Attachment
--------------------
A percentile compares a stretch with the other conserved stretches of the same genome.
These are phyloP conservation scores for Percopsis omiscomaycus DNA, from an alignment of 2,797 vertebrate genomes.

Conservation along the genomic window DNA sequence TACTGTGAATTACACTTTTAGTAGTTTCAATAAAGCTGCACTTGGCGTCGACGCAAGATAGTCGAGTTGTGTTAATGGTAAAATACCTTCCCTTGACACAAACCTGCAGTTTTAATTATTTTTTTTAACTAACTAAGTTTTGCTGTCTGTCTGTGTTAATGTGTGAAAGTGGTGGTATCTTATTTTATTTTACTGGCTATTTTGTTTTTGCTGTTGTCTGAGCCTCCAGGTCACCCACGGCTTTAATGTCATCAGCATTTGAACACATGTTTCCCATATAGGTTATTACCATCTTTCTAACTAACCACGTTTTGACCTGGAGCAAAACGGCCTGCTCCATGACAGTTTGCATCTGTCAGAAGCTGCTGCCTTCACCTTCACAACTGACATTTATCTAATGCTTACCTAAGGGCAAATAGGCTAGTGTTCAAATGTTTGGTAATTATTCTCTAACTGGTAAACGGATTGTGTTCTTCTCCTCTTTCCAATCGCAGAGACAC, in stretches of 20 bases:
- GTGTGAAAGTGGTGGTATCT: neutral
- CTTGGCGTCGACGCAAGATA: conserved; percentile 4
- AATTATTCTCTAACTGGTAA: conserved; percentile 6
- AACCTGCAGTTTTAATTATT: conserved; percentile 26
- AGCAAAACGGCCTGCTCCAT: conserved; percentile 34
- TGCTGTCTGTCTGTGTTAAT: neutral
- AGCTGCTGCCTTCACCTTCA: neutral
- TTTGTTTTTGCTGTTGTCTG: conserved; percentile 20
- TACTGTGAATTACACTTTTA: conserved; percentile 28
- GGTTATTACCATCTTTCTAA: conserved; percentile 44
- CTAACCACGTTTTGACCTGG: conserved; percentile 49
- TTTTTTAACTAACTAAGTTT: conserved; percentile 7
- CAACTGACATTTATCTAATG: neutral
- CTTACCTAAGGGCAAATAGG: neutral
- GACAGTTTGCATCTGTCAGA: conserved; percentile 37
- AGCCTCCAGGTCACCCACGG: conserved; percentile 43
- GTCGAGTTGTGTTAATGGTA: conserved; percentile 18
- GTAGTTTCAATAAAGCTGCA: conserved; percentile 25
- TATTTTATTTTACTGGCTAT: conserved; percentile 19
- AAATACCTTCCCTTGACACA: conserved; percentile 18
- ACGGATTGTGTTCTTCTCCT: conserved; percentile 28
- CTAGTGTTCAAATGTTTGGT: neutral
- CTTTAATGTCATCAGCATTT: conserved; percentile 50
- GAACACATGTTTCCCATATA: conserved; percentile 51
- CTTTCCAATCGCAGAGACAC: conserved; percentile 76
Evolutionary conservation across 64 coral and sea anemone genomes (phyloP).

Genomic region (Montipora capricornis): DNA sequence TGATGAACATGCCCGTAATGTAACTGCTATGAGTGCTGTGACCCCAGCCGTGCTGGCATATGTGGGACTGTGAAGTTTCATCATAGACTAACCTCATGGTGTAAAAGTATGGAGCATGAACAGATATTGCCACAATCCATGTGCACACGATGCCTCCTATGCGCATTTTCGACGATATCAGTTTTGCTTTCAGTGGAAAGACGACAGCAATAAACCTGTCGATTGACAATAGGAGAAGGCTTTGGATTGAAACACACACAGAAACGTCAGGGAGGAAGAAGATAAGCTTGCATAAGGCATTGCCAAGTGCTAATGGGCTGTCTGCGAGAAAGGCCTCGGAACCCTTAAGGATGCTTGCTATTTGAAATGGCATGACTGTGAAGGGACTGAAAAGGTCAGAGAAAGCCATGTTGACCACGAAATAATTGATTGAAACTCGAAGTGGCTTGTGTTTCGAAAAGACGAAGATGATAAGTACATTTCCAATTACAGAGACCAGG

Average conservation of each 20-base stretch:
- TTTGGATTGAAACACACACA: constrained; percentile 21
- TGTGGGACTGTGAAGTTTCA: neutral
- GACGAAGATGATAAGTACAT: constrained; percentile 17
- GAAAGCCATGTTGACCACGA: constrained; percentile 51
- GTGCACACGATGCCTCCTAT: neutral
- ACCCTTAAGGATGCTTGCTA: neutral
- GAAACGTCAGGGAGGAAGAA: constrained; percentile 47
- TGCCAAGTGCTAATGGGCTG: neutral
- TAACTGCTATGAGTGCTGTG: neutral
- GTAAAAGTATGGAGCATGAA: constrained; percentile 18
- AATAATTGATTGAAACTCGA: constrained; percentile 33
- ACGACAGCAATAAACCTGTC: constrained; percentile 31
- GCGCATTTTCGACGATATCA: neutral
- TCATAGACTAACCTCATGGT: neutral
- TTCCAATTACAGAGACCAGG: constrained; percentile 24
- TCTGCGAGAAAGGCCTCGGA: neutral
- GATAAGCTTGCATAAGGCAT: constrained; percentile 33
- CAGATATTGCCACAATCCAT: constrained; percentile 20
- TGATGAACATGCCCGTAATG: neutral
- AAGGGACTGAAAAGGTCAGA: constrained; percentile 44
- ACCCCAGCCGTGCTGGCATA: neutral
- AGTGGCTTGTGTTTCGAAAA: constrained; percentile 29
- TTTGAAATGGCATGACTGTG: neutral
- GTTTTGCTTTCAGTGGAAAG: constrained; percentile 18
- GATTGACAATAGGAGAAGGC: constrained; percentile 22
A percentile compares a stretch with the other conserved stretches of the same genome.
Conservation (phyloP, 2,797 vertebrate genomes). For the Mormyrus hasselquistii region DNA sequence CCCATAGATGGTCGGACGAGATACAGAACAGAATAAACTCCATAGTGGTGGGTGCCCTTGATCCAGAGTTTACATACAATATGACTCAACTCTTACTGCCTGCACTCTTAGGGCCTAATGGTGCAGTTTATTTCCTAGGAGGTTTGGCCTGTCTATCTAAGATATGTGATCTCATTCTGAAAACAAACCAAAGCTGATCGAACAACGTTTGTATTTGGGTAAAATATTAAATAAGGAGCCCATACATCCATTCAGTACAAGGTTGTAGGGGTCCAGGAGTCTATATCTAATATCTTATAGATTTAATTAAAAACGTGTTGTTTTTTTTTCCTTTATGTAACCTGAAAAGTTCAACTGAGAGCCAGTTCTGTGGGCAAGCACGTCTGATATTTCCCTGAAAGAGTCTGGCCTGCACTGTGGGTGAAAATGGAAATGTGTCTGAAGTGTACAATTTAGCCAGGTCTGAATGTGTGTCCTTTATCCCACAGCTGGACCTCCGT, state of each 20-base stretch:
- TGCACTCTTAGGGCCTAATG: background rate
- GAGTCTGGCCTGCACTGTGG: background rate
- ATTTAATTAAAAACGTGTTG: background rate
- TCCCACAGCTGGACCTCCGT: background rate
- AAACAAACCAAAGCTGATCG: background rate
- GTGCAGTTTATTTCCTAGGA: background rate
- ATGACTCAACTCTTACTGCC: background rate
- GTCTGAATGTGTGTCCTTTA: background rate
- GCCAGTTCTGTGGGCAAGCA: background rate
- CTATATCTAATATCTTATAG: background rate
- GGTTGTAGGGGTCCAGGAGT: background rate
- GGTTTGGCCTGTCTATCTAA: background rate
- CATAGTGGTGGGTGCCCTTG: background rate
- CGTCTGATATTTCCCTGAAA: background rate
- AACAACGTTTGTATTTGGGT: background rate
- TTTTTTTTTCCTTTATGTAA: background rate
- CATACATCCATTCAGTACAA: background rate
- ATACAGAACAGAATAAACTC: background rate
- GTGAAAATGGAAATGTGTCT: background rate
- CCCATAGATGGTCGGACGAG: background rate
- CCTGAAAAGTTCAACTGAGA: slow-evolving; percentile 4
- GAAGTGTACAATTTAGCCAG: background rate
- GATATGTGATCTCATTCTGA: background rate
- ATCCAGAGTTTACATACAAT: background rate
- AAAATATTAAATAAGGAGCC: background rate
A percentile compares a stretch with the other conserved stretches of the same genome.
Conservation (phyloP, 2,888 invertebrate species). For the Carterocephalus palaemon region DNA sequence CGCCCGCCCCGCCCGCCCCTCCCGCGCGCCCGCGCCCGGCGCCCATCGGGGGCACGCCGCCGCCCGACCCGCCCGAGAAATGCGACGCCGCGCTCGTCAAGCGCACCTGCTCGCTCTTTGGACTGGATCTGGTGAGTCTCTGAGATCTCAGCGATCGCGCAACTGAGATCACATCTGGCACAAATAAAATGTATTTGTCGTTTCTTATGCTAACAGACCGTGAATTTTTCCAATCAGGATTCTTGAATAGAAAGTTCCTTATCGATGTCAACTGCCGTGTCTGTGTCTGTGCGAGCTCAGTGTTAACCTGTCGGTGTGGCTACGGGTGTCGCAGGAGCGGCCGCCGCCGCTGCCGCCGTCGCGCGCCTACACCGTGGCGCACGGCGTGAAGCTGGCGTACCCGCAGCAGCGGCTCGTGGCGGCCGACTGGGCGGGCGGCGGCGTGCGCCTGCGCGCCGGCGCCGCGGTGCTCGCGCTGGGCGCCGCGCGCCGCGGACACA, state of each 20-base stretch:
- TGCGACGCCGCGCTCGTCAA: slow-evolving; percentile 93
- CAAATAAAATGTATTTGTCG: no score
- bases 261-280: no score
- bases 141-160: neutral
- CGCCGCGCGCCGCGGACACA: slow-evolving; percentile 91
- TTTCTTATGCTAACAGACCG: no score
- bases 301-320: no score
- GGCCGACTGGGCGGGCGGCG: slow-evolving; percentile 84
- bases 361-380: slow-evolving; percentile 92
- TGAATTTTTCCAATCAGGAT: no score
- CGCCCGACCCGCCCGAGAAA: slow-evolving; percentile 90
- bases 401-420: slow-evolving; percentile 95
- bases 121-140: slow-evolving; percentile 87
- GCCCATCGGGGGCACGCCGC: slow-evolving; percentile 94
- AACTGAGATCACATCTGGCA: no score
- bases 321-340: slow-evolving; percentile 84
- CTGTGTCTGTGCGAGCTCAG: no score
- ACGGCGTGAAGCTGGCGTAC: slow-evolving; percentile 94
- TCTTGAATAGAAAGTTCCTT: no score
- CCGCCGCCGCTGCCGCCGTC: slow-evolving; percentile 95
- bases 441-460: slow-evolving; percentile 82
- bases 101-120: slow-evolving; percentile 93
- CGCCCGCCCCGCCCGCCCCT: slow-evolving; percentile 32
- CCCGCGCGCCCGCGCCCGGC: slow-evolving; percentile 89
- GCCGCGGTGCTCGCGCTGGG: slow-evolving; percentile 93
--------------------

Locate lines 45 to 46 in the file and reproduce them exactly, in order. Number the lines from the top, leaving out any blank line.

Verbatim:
- TCATAGACTAACCTCATGGT: neutral
- TTCCAATTACAGAGACCAGG: constrained; percentile 24